As cases surge worldwide, more variants are likely to emerge.
What we know about the delta variant of the coronavirus
The World Health Organization warned Thursday that the surging COVID-19 pandemic in many parts of the world increases the likelihood that new, potentially dangerous variants may emerge in the future.
“The pandemic is nowhere near finished,” said Professor Didier Houssin, chair of the WHO Emergency COVID-19 Committee.
The global surge in new cases has highlighted the ongoing challenges posed by the pandemic. In Africa, cases surpassed their second wave peak during the seven days ending on July 4 and the death toll this week climbed by 40%, according to WHO.
At the start of the pandemic, there was only one variant of the SARS-CoV-2 virus. As the virus spread across the globe, it mutated, sprouting thousands of new versions of itself — some of which were more contagious than the original.
Currently, there are four variants of concern, labeled by the WHO using the Greek alphabet. The most recent, the delta variant, which was first detected in India, has been identified in more than 111 countries and is now responsible for nearly 60% of all cases in the U.S.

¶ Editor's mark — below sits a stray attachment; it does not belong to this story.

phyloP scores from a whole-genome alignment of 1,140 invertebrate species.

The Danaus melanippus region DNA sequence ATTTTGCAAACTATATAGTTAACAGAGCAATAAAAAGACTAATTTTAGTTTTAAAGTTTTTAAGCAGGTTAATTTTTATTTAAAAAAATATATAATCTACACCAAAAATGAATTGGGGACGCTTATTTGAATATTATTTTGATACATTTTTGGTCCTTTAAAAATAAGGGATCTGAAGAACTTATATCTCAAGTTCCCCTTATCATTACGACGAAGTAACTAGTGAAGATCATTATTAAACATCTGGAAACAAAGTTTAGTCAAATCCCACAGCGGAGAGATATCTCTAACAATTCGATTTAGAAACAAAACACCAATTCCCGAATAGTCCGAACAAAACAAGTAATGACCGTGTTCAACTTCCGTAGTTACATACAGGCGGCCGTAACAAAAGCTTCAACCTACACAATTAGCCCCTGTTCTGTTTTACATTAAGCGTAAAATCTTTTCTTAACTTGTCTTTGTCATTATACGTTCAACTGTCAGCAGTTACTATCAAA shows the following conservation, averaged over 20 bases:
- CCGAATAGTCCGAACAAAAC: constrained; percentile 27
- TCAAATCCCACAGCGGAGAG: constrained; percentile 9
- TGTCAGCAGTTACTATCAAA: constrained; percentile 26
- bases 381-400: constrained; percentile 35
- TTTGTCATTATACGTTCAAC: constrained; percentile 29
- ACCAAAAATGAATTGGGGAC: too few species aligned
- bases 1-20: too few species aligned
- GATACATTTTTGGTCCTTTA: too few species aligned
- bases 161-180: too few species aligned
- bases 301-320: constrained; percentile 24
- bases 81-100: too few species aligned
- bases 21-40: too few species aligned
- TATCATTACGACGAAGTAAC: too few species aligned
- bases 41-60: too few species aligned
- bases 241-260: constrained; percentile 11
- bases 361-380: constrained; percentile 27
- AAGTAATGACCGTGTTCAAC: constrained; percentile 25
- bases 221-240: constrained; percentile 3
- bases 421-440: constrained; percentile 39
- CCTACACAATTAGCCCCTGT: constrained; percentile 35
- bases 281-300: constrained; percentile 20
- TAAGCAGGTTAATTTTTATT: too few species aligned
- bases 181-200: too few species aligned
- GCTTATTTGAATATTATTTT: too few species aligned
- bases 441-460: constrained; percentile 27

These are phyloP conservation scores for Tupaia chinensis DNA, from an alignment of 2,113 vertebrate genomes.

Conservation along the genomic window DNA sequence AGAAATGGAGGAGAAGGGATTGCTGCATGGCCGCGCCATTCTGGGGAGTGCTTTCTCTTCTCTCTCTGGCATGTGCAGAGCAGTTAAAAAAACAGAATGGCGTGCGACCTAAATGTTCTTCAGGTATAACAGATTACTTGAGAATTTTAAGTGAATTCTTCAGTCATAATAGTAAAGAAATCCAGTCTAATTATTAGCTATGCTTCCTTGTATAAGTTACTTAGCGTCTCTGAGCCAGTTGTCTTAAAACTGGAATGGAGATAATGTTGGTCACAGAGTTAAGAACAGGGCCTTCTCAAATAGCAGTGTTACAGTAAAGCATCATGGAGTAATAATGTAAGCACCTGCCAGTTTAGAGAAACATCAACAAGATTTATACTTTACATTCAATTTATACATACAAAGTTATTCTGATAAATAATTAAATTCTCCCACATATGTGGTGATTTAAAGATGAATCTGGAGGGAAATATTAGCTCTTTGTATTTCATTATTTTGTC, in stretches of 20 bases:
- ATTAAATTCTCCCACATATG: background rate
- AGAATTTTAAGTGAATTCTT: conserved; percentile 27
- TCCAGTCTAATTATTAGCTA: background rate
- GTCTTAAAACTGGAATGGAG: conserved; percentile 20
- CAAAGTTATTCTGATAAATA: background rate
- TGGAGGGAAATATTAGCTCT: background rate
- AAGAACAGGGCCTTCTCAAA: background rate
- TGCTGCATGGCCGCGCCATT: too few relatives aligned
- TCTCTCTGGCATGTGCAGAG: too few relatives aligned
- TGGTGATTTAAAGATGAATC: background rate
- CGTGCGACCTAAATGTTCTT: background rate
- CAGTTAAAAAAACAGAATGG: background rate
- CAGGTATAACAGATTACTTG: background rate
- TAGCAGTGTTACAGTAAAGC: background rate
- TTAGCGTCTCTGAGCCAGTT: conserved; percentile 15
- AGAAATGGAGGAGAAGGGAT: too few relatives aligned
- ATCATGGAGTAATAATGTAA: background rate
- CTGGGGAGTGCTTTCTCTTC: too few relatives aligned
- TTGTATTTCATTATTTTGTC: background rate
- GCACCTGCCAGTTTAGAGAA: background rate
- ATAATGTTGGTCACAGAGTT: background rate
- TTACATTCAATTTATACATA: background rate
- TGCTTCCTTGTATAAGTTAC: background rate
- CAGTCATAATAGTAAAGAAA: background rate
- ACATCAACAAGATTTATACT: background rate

“We expect it to be the dominant strain circulating worldwide, if it isn’t already,” said WHO Director-General Dr. Tedros Adhanom Ghebreyesus.
As the virus continues to spread, new variants might emerge in the future that may be even more challenging to control, the WHO warned.
Vaccines are one of the world’s most important tools to prevent the spread of current SARS-CoV-2 variants, giving the virus less of an opportunity to evolve into new variants. But many countries don’t have enough vaccine supply. Globally, only 25.8% of the world’s population has received at least one dose of a COVID-19 vaccine, according to the University of Oxford’s Global Change Data Lab.
The WHO continued to stress Thursday the importance of leveraging all vaccines currently approved for emergency use and issued a call to action to have at least 10% of every country’s population vaccinated by September 2021.
The WHO encouraged wealthier countries to share vaccine supplies with the rest of the world. Combined with vaccinations, use of evidence-informed public health and social measures, including masks, physical distancing and hand hygiene, remains the most effective strategy for combatting the spread of all SARS-CoV2 variants.
“The virus continues to evolve, resulting in more transmissible variants,” Ghebreyesus said last week, as the world marked four consecutive weeks of rising cases.
Chidimma J. Acholonu, M.D., M.P.H.. is a pediatric resident physician at the University of Chicago and a contributor to the ABC News Medical Unit.
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